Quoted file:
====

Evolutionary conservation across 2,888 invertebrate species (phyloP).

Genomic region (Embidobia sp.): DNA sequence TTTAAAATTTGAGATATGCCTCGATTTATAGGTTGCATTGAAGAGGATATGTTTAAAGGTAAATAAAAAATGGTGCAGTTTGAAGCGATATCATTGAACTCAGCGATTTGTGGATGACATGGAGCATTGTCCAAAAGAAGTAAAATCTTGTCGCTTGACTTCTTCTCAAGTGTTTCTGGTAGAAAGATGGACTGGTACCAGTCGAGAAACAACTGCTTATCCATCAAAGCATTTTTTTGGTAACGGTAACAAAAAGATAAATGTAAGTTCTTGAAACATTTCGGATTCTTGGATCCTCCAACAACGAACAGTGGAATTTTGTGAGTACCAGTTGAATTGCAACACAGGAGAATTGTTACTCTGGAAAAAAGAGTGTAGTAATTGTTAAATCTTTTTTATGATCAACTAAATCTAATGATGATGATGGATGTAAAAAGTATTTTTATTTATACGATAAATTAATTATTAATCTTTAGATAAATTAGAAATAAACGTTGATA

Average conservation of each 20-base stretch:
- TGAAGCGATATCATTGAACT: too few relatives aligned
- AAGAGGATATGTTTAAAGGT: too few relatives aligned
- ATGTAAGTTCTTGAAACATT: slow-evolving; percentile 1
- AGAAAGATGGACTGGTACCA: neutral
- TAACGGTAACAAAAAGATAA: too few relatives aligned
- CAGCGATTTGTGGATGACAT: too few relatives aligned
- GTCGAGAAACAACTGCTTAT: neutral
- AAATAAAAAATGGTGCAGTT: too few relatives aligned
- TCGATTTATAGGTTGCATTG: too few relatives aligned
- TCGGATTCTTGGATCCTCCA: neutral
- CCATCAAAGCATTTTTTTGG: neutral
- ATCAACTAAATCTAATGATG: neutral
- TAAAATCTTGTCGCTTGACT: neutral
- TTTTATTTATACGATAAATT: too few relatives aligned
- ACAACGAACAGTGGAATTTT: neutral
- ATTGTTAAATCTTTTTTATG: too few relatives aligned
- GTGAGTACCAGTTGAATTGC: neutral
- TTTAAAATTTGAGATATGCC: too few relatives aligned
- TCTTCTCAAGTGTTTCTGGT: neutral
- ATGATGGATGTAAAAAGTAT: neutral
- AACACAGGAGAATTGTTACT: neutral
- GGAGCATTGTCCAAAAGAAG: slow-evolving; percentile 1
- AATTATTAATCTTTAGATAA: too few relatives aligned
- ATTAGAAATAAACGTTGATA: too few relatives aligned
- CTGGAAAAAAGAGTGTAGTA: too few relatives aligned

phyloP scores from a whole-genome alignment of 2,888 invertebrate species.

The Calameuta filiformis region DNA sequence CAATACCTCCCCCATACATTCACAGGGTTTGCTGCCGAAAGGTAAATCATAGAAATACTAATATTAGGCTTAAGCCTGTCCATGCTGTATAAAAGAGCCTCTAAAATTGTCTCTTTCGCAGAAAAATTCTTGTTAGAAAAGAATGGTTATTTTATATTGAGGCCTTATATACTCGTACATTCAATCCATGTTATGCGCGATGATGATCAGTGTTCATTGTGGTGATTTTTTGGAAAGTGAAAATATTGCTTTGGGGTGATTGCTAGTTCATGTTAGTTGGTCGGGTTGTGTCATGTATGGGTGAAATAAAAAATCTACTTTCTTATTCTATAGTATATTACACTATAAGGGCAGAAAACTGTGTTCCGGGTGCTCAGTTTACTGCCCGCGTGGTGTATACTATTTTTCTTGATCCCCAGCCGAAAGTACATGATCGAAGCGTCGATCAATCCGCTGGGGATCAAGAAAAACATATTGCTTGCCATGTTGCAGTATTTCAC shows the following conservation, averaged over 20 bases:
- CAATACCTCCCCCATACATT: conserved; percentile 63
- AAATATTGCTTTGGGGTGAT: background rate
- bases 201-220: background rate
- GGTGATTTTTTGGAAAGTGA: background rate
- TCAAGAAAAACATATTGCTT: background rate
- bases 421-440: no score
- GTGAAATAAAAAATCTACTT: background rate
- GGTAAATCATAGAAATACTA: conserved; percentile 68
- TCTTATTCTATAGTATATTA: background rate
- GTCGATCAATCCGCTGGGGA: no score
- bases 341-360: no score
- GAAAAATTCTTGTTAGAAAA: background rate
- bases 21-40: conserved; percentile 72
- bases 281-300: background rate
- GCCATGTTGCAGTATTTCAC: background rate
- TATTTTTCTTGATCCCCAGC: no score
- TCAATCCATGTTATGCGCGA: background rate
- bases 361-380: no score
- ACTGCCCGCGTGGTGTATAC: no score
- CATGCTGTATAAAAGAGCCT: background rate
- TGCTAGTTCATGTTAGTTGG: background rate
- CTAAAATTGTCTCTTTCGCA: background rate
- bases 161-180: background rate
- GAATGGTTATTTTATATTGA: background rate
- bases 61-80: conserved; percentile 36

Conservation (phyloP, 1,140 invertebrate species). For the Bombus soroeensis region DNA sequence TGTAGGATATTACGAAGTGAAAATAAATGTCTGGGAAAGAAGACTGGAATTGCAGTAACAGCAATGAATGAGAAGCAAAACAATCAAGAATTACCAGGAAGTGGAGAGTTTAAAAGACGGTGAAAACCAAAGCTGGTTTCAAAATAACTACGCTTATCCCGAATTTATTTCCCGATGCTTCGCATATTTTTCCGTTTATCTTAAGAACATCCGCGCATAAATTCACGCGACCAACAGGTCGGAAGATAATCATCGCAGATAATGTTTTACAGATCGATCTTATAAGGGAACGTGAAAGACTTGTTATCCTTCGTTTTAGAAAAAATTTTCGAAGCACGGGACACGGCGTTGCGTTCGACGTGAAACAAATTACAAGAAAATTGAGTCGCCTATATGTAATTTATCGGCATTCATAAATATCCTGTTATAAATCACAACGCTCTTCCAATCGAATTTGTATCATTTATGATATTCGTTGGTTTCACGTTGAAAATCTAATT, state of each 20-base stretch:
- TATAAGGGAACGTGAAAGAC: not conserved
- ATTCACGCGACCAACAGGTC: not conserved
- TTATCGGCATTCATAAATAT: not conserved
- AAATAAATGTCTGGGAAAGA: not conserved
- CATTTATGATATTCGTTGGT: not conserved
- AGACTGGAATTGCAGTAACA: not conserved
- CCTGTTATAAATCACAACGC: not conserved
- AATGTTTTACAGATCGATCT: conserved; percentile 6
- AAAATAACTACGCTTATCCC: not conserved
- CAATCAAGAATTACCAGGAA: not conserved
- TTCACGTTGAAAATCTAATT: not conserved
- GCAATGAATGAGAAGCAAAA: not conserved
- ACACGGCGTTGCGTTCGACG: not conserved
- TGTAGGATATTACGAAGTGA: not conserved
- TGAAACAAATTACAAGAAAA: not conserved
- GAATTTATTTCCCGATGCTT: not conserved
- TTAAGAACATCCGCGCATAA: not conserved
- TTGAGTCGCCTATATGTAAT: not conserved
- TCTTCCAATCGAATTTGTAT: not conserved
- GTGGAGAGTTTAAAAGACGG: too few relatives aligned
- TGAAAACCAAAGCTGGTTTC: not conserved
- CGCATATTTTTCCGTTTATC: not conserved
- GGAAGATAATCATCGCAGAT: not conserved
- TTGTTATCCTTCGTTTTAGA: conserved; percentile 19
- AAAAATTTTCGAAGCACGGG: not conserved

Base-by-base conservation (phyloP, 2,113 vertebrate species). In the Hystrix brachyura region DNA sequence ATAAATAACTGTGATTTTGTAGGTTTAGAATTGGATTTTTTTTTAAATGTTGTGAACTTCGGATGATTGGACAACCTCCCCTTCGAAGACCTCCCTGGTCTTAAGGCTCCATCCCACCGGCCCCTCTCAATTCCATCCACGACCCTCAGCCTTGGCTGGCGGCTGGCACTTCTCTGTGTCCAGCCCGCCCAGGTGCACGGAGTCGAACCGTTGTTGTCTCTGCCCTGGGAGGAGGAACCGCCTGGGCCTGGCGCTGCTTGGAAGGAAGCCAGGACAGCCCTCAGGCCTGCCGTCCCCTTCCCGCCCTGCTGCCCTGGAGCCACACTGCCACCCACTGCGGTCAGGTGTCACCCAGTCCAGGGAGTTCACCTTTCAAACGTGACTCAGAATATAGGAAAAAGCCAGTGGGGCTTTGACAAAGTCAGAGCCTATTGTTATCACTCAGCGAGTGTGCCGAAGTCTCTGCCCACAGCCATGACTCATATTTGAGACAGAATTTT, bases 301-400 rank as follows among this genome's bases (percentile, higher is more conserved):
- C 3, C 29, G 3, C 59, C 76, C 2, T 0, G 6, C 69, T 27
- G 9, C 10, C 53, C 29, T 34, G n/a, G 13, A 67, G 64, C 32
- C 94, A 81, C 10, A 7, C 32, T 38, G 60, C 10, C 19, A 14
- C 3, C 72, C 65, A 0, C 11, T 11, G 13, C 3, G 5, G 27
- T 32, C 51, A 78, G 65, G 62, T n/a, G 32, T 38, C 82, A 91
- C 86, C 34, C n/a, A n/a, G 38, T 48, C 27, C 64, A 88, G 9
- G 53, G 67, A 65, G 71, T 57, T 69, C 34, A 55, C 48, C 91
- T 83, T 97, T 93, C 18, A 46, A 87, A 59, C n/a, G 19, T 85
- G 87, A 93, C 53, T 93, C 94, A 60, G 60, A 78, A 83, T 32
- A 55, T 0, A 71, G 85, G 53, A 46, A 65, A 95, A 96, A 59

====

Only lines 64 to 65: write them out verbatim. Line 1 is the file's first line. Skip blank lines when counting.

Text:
- AATGTTTTACAGATCGATCT: conserved; percentile 6
- AAAATAACTACGCTTATCCC: not conserved